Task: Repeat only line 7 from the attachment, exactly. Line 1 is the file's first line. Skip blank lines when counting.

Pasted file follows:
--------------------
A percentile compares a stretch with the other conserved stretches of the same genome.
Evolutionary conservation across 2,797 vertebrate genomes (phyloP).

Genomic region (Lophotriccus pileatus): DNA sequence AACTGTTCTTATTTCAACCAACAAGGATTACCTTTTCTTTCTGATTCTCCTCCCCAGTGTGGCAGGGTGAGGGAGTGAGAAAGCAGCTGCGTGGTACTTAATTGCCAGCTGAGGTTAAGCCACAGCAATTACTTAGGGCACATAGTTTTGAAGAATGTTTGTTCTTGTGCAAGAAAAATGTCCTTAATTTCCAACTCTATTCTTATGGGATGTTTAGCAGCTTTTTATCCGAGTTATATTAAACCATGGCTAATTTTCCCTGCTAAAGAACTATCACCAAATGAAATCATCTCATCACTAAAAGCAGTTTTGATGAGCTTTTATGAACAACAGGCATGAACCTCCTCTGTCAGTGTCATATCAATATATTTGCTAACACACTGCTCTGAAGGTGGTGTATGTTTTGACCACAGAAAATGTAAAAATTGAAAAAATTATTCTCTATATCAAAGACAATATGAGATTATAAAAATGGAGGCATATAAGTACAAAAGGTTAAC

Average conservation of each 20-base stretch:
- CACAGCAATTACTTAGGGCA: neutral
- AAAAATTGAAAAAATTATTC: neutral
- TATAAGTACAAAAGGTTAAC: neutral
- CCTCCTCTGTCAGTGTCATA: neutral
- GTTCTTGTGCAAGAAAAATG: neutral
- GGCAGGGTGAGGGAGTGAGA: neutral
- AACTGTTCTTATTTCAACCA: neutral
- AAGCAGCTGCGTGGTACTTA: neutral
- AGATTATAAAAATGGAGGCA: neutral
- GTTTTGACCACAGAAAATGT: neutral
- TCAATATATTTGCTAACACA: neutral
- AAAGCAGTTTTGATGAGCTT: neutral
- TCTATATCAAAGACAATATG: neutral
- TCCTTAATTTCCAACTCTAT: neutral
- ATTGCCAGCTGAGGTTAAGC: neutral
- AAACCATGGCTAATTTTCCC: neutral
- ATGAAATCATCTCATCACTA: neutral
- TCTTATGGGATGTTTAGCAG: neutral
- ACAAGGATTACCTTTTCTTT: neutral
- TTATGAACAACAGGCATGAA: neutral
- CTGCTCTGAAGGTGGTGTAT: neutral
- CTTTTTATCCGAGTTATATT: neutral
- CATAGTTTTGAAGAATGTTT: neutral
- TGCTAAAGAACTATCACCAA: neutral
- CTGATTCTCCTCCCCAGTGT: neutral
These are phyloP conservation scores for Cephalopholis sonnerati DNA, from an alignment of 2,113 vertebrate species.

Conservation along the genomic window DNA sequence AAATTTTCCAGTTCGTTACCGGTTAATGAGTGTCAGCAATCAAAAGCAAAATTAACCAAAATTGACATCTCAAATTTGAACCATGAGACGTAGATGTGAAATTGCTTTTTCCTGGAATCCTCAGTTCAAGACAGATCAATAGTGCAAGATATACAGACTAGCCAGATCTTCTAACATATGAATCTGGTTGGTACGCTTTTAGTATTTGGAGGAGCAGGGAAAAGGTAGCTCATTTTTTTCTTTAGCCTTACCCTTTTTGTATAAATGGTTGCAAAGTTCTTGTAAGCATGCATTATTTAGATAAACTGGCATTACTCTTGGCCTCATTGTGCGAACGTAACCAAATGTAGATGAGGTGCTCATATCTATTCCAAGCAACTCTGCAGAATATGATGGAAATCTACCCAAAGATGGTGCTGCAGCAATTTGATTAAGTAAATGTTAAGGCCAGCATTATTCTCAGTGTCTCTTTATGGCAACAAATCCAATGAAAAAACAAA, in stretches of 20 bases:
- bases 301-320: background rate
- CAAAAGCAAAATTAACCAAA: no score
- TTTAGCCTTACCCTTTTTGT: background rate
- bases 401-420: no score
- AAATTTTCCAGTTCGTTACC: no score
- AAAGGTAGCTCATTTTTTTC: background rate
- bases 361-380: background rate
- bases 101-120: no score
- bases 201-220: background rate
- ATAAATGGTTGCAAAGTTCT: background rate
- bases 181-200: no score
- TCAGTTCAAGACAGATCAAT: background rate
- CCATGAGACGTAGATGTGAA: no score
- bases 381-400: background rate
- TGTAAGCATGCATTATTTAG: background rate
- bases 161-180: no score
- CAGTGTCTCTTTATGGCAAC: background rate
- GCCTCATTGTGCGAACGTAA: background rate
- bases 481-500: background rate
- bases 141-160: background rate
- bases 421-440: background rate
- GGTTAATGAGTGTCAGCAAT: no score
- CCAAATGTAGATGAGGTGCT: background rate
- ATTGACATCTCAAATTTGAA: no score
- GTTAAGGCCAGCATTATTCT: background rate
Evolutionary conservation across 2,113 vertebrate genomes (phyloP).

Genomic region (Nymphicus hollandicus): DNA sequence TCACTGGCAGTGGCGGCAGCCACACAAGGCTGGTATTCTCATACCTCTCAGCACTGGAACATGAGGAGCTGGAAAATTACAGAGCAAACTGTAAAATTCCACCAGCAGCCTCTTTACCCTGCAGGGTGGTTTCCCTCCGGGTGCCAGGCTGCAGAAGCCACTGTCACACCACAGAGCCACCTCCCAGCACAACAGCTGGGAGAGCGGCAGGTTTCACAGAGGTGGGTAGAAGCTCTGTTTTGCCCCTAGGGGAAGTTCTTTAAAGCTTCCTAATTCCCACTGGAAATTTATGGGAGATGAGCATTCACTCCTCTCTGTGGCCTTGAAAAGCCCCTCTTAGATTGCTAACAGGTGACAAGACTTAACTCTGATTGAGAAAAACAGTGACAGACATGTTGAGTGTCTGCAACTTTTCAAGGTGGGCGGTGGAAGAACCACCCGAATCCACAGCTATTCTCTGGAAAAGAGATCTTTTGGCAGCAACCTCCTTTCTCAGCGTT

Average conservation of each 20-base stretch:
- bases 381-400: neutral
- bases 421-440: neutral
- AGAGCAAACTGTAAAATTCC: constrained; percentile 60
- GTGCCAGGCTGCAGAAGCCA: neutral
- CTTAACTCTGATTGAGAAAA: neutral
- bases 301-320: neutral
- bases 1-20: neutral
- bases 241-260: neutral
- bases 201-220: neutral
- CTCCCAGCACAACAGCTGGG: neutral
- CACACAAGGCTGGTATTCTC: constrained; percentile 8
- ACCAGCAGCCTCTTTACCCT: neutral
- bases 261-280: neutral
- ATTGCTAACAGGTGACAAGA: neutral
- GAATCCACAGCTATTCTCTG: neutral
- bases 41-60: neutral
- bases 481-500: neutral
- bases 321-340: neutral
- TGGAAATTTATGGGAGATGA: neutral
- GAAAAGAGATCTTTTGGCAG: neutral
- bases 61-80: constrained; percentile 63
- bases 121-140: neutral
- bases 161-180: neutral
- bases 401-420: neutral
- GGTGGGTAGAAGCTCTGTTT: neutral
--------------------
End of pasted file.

- TATAAGTACAAAAGGTTAAC: neutral